One of my friends here in Minnesota just returned from a climbing trip out to Red Rocks and had a fabulous time. He posted videos and photo collages and made us all jealous that we were sitting back here trying to live vicariously through our computers. A week back in Minnesota and he wrote this post lamenting the mediocrity of Minnesota climbing options compared to where he had just been. He’s got the re-entry blues.
‘Re-entry’ is a term that I first heard from my outdoor Twitter folk. It describes the transition of returning to everyday life after a fabulous trip. Returning to work after spending a week in the mountains, returning to the not-very-tall crags of Minnesota after climbing in Red Rocks, returning to civilization after some time in the desert. Even after a short trip it can be a bit of a shock. The longer the trip, the more intense the re-entry period.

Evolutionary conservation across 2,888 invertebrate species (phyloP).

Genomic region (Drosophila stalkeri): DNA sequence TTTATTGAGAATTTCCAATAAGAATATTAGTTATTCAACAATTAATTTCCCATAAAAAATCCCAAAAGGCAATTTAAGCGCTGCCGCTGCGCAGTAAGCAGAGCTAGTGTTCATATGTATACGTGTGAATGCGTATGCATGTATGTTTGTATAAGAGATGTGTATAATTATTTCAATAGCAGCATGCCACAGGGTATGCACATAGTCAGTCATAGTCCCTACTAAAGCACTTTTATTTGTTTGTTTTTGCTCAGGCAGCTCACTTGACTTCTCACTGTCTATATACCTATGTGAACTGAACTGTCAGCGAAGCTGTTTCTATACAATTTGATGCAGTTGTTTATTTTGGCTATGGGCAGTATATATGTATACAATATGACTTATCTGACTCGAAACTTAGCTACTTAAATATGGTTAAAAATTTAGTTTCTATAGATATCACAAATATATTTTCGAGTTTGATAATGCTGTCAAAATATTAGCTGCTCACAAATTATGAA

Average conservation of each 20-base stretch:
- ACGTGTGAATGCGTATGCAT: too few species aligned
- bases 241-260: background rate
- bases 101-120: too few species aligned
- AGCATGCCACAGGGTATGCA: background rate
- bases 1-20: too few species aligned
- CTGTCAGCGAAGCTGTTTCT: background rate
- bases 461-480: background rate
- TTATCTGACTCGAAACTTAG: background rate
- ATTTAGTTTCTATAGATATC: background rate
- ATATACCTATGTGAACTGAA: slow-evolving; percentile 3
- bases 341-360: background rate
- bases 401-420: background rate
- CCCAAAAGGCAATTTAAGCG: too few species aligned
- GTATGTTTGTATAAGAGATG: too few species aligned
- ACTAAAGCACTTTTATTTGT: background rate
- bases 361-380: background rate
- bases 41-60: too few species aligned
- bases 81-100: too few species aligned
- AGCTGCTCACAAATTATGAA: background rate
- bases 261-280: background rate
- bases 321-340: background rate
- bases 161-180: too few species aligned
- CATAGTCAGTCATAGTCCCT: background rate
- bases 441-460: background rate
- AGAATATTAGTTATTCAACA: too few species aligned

Re-entry comes in a lot of forms. This week I’m returning to normal daylight hours after nine months on the night shift. Even though I’m excited about the change, being surrounded by people again will be a shock to the system. I remember dealing with re-entry in college after a particularly busy semester, or after a solo recital when I had been locked in a practice room for two months. There was a definite feeling of “now what do I do?”
Re-entry is the downside to a great bit of traveling, or a week of great climbing. It’s returning to ‘normal’ when normal feels a bit foreign. It’s the process of re-calibrating your gauges. But I also like to think of it as an indication that I just did something.
- Re-entry after an awesome trip? I just went out and had an awesome trip!
- Re-entry after my nine months of overnight shifts? I just got through something that really challenged me and came out the other side.
- Re-entry after two months locked up in a practice room? I fully committed to giving the best recital I could.
I can feel good about all of those things. Each of those experiences help me to grow as a person. They teach me something about myself and make me stronger.
Maybe the process of re-entry is so hard because one is returning to their ‘normal’ as a slightly changed person.
What have your experiences been with re-entry? Any advice that you can offer for others?